One of the most difficult considerations for parents who have a disabled child is how that child will be cared for once the parents pass. This consideration makes estate planning a particularly important process for those with a beneficiary who is disabled or has special needs.
The will of the parents needs to provide for the care and well-being of the beneficiary into the future, which requires thoroughness and foresight so that the parents have peace of mind.
In this regard, a disabled beneficiary’s physical needs, living arrangements, support services, social interactions and health plans all need to be taken into account.
More detail on estate planning when there is a beneficiary with special needs is provided below but if you have questions on this issue, please contact us at Delaney & Delaney today.
How should you approach estate planning when there is a beneficiary with special needs?
Creating a will that addresses the unique issues faced by a beneficiary with a disability can be a complicated process, particularly if there are other non-disabled siblings.
The beneficiary’s level of disability and their particular needs will often determine the terms of the will – there is no one-size-fits-all template in this area.
Provision for the living, health and wellbeing needs of the special needs beneficiary is the paramount concern.
Sometimes, parents will leave the majority of their estate to non-disabled children with the instruction that they take care of the needs of their disabled sibling.
There are disadvantages to this approach given the possibility the siblings may die before their disabled brother or sister, leaving the special needs beneficiary without assets. In other cases, siblings may not act in the best interests of the sibling with special needs, perhaps thinking they are adequately cared for through government services.
It is also not wise, however, for property and other assets to be left to a beneficiary with special needs through the will, as in many cases they will not have the capacity to manage them.
The place of testamentary trusts
Another option is for the parents to create a will that divides assets between children into appropriate shares having regards to their comparative needs and provides that the disabled beneficiary’s share will be held within a testamentary trust (sometimes also called a protective trust). This form is also appropriate if the special needs beneficiary is an only child.
Some parents may want to gift their disabled child property, such as the family home, through the trust so that they have peace of mind the beneficiary will have somewhere to live for the duration of their lifetime.
The benefit of a trust is that its terms can be made very specific in relation to assets from the parents’ estate being used for the needs of the beneficiary with special needs.
It relieves the disabled beneficiary from having to manage their share of the estate, which is instead in the hands of trustees. The decision about the choice of trustee/s is very important. It is wise to appoint more than one trustee. It can be appropriate to appoint the beneficiary’s siblings or other relatives or close family friends. If there is no one within the family circle who is appropriate to act as Trustee, the parents may need to consider appointing a trusted legal representative, a private trustee company or The Public Trustee. Each of the non-family options involves considerable additional expense which will reduce the funds available to the disabled beneficiary.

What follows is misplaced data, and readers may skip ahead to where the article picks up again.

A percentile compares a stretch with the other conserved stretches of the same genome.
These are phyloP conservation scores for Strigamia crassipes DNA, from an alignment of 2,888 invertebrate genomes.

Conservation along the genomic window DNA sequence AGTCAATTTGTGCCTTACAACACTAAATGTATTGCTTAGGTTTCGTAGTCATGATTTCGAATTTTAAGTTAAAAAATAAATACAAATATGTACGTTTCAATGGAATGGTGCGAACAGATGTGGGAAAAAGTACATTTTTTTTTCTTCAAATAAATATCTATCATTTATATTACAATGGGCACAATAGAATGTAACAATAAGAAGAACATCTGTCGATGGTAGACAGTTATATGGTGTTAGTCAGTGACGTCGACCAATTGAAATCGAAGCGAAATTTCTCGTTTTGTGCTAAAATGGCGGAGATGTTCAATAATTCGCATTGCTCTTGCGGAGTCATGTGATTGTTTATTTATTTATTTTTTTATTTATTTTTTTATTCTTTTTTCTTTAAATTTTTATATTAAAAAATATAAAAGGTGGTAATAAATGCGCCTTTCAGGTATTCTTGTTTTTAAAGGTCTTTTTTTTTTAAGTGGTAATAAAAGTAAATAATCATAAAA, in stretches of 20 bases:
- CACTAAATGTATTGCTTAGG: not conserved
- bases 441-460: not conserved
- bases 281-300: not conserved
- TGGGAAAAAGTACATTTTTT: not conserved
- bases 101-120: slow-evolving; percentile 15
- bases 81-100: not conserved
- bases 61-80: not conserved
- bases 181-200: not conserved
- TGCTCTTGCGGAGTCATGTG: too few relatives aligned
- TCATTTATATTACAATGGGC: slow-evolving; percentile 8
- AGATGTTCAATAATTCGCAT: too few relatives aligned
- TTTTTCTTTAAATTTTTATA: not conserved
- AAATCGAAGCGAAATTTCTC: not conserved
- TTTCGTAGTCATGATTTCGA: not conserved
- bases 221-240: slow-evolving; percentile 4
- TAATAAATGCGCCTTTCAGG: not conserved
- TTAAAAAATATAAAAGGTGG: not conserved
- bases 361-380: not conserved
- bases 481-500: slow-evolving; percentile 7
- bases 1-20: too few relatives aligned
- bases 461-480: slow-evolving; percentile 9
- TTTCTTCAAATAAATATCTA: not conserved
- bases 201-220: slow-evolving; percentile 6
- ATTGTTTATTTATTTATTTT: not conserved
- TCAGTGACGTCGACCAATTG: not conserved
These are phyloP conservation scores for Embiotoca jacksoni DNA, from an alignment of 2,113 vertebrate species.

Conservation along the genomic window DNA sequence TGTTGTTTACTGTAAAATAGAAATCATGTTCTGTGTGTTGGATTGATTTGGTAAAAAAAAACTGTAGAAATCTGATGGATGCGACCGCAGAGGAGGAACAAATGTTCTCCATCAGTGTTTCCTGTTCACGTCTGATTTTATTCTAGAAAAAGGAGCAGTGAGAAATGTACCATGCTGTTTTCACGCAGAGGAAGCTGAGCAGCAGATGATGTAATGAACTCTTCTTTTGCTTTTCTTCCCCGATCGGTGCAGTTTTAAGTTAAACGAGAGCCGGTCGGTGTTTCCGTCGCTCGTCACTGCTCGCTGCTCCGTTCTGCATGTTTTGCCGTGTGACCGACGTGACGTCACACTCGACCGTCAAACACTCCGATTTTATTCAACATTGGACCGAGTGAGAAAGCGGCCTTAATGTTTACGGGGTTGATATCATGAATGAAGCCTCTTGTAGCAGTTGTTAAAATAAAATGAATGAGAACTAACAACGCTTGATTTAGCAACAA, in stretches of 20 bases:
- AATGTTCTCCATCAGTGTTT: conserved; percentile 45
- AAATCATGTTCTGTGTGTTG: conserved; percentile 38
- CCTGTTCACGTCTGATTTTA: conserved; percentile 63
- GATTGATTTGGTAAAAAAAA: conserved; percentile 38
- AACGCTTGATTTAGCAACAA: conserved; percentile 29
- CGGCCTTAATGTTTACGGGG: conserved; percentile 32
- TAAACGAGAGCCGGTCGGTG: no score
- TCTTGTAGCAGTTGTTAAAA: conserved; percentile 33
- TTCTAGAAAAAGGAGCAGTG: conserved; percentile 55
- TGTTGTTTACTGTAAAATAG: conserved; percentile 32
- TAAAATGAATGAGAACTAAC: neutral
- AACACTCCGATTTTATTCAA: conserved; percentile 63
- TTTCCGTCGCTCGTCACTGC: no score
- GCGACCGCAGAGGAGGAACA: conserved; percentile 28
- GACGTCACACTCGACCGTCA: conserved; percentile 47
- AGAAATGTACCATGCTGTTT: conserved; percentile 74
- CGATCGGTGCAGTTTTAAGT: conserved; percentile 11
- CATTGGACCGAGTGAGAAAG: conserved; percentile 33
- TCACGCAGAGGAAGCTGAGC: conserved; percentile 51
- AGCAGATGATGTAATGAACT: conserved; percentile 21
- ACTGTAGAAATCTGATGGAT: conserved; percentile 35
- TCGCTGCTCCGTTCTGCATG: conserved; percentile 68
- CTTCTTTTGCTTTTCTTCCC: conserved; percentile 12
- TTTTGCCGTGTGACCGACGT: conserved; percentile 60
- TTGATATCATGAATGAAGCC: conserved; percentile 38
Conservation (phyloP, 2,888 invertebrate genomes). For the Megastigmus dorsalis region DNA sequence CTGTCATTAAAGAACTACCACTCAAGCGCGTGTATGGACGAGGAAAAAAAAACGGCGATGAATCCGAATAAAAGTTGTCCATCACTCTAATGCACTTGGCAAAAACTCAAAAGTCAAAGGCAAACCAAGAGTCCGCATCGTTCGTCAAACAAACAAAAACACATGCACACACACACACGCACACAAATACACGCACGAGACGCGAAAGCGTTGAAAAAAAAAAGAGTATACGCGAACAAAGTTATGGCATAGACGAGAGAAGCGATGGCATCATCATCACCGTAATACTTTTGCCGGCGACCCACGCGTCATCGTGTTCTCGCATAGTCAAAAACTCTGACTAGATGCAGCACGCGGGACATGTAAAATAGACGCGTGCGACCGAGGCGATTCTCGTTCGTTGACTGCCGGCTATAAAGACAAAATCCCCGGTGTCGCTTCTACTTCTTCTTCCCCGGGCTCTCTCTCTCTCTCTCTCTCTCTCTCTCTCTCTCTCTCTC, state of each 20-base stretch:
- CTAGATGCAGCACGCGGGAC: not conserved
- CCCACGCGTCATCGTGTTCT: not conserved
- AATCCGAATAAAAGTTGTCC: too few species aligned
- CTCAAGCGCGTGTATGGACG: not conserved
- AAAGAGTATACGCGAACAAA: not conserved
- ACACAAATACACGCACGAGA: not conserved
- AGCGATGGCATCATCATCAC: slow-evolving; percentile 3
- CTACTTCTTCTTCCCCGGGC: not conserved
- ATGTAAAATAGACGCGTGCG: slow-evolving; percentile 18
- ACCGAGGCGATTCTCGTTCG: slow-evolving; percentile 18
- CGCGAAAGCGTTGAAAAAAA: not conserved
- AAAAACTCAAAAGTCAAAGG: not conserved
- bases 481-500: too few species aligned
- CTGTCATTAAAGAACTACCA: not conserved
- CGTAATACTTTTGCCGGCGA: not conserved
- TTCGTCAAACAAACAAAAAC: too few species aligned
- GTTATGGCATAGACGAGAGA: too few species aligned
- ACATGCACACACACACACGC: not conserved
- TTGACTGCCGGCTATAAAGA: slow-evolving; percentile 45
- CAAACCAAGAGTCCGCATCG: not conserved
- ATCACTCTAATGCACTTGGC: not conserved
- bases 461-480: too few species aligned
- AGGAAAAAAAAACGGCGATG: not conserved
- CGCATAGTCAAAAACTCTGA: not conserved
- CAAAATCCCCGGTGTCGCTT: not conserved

A trust for a disabled beneficiary should be tailored to the needs of each family and their wishes. Generally, a trust for a beneficiary with special needs involves a proportion of the estate held in trust during the life of the beneficiary, with the Will stating who will receive any unexpended funds on the disabled beneficiary’s death.
The trustee can be empowered to use the trust’s capital and/or income for approved purposes that provide an ongoing benefit to the beneficiary, including for the health, benefit, education, and advancement in life of the beneficiary.
If a seriously disabled beneficiary meets certain eligibility requirements, they may benefit from the inclusion of a Special Disability Trust in the Will. A Special Disability Trust is a particular form of trust which has been approved by Centrelink. It can be established during a person’s lifetime, or it can be established in a Will. A Special Disability Trust allows Trustee/s to hold assets or funds on trust for the benefit of a disabled person and, up to certain monetary thresholds, those assets will not impact the disabled person’s entitlement to receive government pensions. This can be a particularly useful option to ensure a disabled beneficiary does not lose their disability pension upon receiving a large inheritance from their parent’s estate.
Estate planning for disabled beneficiaries may give trustees wide discretion to provide for the beneficiary from the income and assets of the trust so that they can adjust to the unique but changing needs of the person over their lifetime.
The will might be accompanied by a ‘statement of wishes’ to guide the trustees on the parents’ desires for how their child will be provided and cared for after they are gone.
How specialist advice can help
Creating an estate plan that will provide for a beneficiary with special needs into the future can alleviate some of the stress and concern held by parents of disabled children.
Many law firms have little or no experience in creating legal structures relevant to people with disabilities and other special needs, unlike Delaney & Delaney.
These matters can be both complex and sensitive so if you have questions or concerns about estate planning to account for the needs of a beneficiary with special needs, contact Delaney & Delaney today for a first consultation.